There are innumerable hazy musical remnants of the 60's and 70's that hang onto the connoisseur like a tick with a sophisticated palette. Nick Drake was one of them. Before the new Beetle was being shilled under the spell of a pink moon, Nick Drake was one of those names that only the hoary sage members of any random music email list would trot out, just to put the obscurists in their place. Now, you can buy a Nick Drake album at Best Buy and while its all well and good for the estate of the fragile anti-depressant-fatality (I wonder why the Scientologists haven't latched onto him as a why-medicine-is-bad poster boy) it was a blow to us keepers of the kingdom. Not only did this get out the gate, but your Skip Spences, your Alan Lomax finds, all became reissue fodder. Every oddball Brazilian psychedelic sitar-meets-go-go dancer political protest groover is getting the deluxe edition treatment, and the masters of the universe who knew about them first are left holding an empty record crate. Whether that's a sad thing is debatable: we amateur music historians were doing nothing with this gold that didn't serve to brighten our plumage, and since I'm not anywhere as obscure-knowing as I used to be, I should be thankful for these reissues.
One of these that made it on the radar of the music dorks of the absolutely highest water was Gay Higgins 1973 weirdy beardy classic Red Hash which is getting the treatment by Drag City. I don't know where old Gary has been hiding with his Tolkien grade redhead freak flag hair, but I'm glad he's surfaced, and with a great story too. Just days before entering a 13-month stint in the clink from a drug conviction, he gathered his cohorts for a 40-hour recording marathon with a bale of weed and every stringed instrument they could find and made this soon-to-be-buried treasure trove. It is hippy as fuck, even more so than the pre-glam T Rex stuff (Bolan has a distinctive Elvis complex that does battle with the Elvish one in those early records) and crackles like a fresh joint on a cold winter morn. It opens with the twinkling loping "Thicker Than a Smokey" that sounds like what CSN&Y and Grateful Dead might have sounded like without the bombast. His high voice is sweet and thick and the guitars roll by like a slow river. The bongos get hauled out for 'It Didn't take Too Long" as did that unadulterated electric bass you only get in this era and some kind of crazy early synthesizer genie that esacpes from the bottle toward the end. Beneath the realm of the ultra-groovy is what it is. But there is a sophistication about this record, like this is almost a gentleman's psychedelia, where you kick back in your well-appointed library and lace your Cubans with some opium.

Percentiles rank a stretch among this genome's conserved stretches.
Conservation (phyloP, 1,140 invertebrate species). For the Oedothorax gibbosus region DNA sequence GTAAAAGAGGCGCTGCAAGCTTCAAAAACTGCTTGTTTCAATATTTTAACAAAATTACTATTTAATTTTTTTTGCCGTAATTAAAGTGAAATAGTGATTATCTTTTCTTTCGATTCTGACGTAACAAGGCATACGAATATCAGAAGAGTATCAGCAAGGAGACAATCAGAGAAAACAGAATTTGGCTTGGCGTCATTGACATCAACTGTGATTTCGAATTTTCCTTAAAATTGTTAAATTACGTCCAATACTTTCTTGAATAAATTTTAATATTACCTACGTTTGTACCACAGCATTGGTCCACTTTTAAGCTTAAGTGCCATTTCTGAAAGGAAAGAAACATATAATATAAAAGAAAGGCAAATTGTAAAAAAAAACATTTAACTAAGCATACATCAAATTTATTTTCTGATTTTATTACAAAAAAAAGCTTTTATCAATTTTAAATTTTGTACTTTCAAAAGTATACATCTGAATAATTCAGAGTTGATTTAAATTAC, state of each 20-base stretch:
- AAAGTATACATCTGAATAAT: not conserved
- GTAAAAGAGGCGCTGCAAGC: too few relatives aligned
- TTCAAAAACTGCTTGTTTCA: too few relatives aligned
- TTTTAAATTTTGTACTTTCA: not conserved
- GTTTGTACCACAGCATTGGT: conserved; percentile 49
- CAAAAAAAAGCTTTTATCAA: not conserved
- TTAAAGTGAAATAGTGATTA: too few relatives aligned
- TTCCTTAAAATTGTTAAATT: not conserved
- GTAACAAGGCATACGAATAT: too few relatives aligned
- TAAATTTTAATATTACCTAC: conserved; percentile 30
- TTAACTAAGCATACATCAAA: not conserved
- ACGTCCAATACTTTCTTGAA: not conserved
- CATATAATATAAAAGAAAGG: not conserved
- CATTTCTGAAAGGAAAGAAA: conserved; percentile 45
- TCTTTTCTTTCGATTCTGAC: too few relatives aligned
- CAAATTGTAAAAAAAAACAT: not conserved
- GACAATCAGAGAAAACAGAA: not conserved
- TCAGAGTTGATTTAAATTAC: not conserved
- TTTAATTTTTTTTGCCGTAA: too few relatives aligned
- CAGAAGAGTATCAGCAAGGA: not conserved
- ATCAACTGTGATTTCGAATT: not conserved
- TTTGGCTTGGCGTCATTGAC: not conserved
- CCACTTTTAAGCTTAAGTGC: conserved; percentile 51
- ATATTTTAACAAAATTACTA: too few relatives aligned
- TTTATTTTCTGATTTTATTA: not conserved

No hippie excursion can be made without flutes and cellos putting in an appearance, so the stairway to heaven in this record is the tranquil minor-key canticle "Windy Child" which has a touch of Nelson Riddle sentimentality giving this a little more complex a flavor than the average dish. "Telegraph Towers" is an exercise in texture, of what can be wrought with voice and a guitar and cello, building layer upon layer until you start floating. Things start to get bluesy and a little spooky with "I Can't Sleep at All" whose nervousness and trepidation and paranoia is clear if you know that the singer is about to go to jail in real life, and his promising career will be cut drastically short. But man this is as dense an acoustic record as you'll find, with mandolins and strings and whatnot all cycling around the words, its a beautiful thing. If you have listened to Devendra Banhart and wanted to find the kind of stuff he is aping in his future-retro revival act, this is it. "Cuckoo" is a fucked blues that makes you feel you've gone off the edge a bit yourself, but it is beautiful and tranquil out in the drug abyss.
He gets starry eyed on the mournful "I Pick Notes From The Sky", pastoral and defeated on "Stable the Spuds" (perhaps the saddest thing ever about eating potatoes since Van Gogh's depiction) and funky (and kinda weird) like a drunken country satyr on "Down on the Farm" each track creating and upward spiral of motifs and submelodies and weedy edge. "Unable to Fly" is a particularly sad number leading up to the original final track on the record, the strident, paranoid, heavy heavy "Looking For June." Imagine Burt Bacharach hitting the streets with Arthur Lee, trying to cop. In the spirit of reissue, two more tracks were unearthed and tacked on the end: the jaunty "Don't Ya Know" that sounds a lot like one of the T. Rex songs I was talking about earlier and the epic slab of psychedelia "Last Great Sperm Whale." Merely listening to this song alone might make you fail a pee test, its so lost in a glimmering simmering haze of its own inducement. I don't know if the current line of space cowboys are planning to hoist Higgins on their shoulders like they have with fellow no-hit wonder Vashti Bunyan, but damn they should. He's like if the Iron and Wine guy would totally "go there" like is Animal Collective would quit being cute for a while, if Banhart could be torn away from the mirror for a second. I jest, I love the three aforementioned artists, and if they were all to get in a time machine/gene splicing accident, they might emerge as the long lost, newly found Gary Higgins.
Alex V. Cook listens to everything and writes about most of it. His latest book, the snappily titled Louisiana Saturday Night: Looking for a Good Time in South Louisiana's Juke Joints, Honky-Tonks, and Dance Halls is an odyssey from the backwoods bars and small-town dives to the swampside dance halls and converted clapboard barns of a Louisiana Saturday Night. Don't leave Heathrow without it. His first book Darkness Racket and Twang is available from SideCartel. The full effect can be had at alex v cook.com
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